3.3 Correlating hemodynamics with the histology of the wall of intracranial aneurysms

One of the shortcomings of mathematical modeling is that we still know little about the relationship between hemodynamics and its influence of the biology of the vessel wall [41]. Understanding the balance between the flow and the biology of the aneurysm wall is the key factor in the life cycle intracranial aneurysms. The aneurysm wall ruptures when there is an imbalance between the aneurysm wall thickness and hemodynamic forces; both reciprocities are influenced. Modeling the relationship between histological changes and hemodynamic parameters is a logical way of research development (Figure 2E–I). The correlation of histological changes with mathematical models can help to verify the accuracy of mathematical models of hemodynamics, to improve understanding of the acquired data, and to transfer this methodology closer to practice in clinical neurosurgery. The correlation of histological changes and hemodynamics avoids errors related to CFD parameter evaluation in relation to, for example, aneurysm rupture; while the ruptured one was not ruptured prior to the event, the unruptured one could be ruptured in a few hours.

Frösen et al. classified four types of histological wall structures of aneurysms, based on disorganization of the vessel wall structure, myointimal hyperplasia or hypocellularity of the vessel wall, smooth muscle cell (SMC) proliferation, and the presence of organized thrombus [42]. The ruptured aneurysm wall is more often characterized by being disorganized, thinner, hypocellular, with an organized thrombus present (Figure 2I). Different types of wall structures can be found within one aneurysm sac. One of the first studies to correlate hemodynamic parameters with the pattern of the vessel wall has recently been published [43]. Quite surprisingly, the authors found that the high WSS and high-velocity flow were associated with the appearance of inflammatory changes in the aneurysm wall, while low flow areas were associated with degenerative changes in the aneurysm wall and loss of smooth muscle and pericytes. This finding is quite different from the previous studies, which did not correlate hemodynamics and histological characteristics. The correlation of histological changes and hemodynamics avoids the risk of error in comparing ruptured and unruptured aneurysms. There will most likely be a difference between an aneurysm that never ruptures and an aneurysm whose rupture is imminent. However it is not known which aneurysms we are analyzing.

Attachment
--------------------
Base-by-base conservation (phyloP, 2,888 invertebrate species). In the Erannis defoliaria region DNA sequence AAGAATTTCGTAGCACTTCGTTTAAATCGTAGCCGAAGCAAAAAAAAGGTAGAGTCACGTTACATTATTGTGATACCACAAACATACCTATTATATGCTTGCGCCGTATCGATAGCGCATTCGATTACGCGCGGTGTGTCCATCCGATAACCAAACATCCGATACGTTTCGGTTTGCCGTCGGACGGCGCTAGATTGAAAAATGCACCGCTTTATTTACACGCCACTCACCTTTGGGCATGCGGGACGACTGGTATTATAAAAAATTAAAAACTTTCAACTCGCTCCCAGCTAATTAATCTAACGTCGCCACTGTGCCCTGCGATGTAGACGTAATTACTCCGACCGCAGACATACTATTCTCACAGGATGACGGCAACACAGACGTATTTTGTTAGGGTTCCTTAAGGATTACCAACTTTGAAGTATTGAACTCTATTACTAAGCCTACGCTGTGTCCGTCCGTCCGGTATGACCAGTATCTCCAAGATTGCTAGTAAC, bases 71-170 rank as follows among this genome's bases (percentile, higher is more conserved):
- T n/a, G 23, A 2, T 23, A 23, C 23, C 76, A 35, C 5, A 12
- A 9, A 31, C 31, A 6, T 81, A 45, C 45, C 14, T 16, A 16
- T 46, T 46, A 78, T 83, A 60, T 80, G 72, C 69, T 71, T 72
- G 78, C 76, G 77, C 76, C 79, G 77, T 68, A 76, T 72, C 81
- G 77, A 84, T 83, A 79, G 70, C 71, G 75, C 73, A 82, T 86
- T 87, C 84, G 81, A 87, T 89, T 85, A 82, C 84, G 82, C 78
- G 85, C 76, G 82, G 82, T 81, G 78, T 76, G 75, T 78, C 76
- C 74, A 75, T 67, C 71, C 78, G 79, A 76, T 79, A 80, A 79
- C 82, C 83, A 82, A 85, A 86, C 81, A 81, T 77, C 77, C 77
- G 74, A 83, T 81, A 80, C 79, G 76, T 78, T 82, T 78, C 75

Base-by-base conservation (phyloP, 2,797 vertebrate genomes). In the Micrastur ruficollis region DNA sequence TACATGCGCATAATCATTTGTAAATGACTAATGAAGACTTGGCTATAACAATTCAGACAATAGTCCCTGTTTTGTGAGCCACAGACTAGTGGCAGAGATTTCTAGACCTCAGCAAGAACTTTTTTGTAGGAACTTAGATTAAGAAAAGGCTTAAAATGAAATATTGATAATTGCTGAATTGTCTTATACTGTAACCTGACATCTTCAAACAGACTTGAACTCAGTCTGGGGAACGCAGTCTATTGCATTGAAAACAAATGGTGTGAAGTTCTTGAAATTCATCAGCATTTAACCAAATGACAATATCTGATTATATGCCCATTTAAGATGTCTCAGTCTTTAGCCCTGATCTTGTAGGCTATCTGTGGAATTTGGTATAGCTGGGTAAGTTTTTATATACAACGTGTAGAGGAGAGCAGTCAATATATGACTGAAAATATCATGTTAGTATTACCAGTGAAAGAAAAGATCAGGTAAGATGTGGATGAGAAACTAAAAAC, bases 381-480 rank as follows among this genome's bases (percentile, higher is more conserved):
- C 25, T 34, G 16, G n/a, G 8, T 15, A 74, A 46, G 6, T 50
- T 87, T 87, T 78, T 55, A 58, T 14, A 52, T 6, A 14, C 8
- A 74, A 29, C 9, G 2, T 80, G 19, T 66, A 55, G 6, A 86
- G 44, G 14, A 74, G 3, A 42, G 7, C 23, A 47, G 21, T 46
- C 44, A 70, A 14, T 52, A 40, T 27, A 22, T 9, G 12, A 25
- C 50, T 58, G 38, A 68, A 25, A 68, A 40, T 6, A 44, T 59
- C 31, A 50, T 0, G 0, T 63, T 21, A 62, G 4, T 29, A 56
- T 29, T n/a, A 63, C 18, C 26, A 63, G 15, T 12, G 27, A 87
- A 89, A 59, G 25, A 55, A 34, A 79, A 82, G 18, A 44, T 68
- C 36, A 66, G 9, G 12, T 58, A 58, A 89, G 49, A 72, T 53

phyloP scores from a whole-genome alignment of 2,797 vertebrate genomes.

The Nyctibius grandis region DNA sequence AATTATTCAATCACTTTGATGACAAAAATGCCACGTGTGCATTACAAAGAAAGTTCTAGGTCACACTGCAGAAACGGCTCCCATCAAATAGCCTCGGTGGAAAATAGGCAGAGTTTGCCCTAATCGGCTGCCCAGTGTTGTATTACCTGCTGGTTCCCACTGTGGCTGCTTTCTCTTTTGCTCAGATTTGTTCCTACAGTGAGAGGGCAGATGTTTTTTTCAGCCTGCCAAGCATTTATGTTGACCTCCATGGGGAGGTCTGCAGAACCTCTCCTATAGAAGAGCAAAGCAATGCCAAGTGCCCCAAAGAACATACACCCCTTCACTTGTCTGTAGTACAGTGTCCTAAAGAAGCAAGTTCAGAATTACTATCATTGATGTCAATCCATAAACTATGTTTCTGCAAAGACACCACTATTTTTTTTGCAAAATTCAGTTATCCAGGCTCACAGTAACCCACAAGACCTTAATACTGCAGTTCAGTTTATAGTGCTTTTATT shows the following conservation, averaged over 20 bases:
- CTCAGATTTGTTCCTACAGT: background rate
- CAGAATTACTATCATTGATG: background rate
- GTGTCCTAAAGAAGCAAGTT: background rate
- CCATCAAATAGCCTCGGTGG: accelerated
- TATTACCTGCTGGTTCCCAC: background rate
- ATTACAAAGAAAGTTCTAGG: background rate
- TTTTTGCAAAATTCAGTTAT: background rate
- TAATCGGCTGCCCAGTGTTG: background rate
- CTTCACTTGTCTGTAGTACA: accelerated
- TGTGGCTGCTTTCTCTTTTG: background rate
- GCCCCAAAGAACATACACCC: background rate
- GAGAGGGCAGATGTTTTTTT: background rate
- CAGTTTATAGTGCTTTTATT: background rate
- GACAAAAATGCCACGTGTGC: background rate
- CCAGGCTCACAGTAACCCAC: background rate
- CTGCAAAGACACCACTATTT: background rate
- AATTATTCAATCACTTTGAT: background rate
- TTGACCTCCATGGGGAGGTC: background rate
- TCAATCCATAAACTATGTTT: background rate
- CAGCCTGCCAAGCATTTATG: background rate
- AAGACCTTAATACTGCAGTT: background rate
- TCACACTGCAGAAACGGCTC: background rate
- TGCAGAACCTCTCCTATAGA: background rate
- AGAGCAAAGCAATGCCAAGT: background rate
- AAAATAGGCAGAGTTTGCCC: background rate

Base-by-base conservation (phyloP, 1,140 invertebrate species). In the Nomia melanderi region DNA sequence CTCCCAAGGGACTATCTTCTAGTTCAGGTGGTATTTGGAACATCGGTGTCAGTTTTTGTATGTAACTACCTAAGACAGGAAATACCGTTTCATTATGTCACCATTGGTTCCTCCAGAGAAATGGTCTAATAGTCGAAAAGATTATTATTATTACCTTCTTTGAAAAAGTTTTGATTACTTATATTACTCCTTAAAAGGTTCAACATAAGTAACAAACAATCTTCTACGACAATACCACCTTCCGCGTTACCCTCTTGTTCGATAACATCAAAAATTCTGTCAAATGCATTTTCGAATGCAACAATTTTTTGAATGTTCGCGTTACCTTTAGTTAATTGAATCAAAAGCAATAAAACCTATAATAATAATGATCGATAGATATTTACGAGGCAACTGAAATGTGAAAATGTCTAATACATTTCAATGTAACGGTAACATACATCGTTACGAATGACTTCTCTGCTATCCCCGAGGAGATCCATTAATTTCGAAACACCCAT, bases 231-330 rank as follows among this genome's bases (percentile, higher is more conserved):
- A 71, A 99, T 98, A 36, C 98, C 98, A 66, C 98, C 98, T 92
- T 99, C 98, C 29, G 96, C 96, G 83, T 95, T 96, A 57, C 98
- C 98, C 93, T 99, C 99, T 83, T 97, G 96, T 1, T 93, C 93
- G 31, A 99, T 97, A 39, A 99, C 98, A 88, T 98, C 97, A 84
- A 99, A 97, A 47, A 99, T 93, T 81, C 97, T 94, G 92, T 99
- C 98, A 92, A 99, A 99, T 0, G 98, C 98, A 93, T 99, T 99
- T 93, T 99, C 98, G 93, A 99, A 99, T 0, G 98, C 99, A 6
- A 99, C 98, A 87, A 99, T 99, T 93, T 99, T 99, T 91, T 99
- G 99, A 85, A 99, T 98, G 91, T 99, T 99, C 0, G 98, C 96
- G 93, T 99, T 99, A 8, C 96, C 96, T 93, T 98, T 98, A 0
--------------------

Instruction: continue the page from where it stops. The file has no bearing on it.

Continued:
In a less elaborative way, CFD modeling can be correlated simply with the perioperative findings during surgery (Figures 2E, Fand3). The wall of many aneurysms can be heterogenous including thin red areas, calcifications, and the thick yellow atherosclerotic wall part. In one such study, red, thin aneurysm wall areas were more often associated with low WSS (Figure 3A1–3) [44]. A total of 39 areas were identified and directly visually inspected on the aneurysms walls. The study showed that red, thin aneurysm wall areas were more often associated with low WSS, high pressure, parallel WSS vectors, and curved streamlines (75%) [40]. On the other hand, the association of low WSS with high pressure, diverging WSS vectors, direct impact of streamlines, and high-velocity flow more frequently matched with yellow, atherosclerotic aneurysm walls (79%) (Figure 3B1–3). Although routinely used imaging techniques can provide information about morphology and anatomical relationships of the aneurysm with the surrounding structures, there is currently no way to predict the thickness of the aneurysm wall. CFD can potentially provide this kind of information, which would be valuable not only to assess rupture risk but also to improve the surgical strategy during clipping or coiling. The authors of this study hypothesize that direct, high-velocity impact of blood flow on a specific area of the aneurysm could trigger a remodeling of the wall, ultimately leading to a reactive thickening.

Figure 3.

(Left panel) Red, thin areas on aneurysm wall are more often associated with low WSS. (A1) Right ICA aneurysm. (A2) Intraoperative microscopical view. (A3) CFD analysis. (Right panel) Yellow, atherosclerotic areas on aneurysm wall are more often associated with low WSS, high pressure, diverging WSS vectors, direct impact of streamlines with high-velocity flow (labeled with “1” in the figure). (B1) Anterior communicating artery aneurysm. (B2) Intraoperative endoscopic view. (B3) CFD analysis.

In our recent project, we evaluated histological changes in ruptured and unruptured intracranial aneurysms. According to our preliminary data on the first 30 samples of individuals with ruptured and unruptured IA together with some control samples from similar locations of the cadaver’s Willis’s circle, the wall was damaged by scarring, with the disappearance of the tunica intima and the internal elastic membrane, in patients with both ruptured and unruptured aneurysms (Figure 2G–I). In the classification according to Frösen et al., categories A to C were demonstrated for unruptured IA, i.e., minor to moderate structural changes, such as fibrosis and disorganization of SMC (Figure 2H). However, the wall of ruptured aneurysms was thin, hypocellular, and fibrotized, often with the presence of an organized thrombus (Figure 2I). In the classification according to Frösen, it corresponded to categories C and D, i.e., a significantly damaged wall.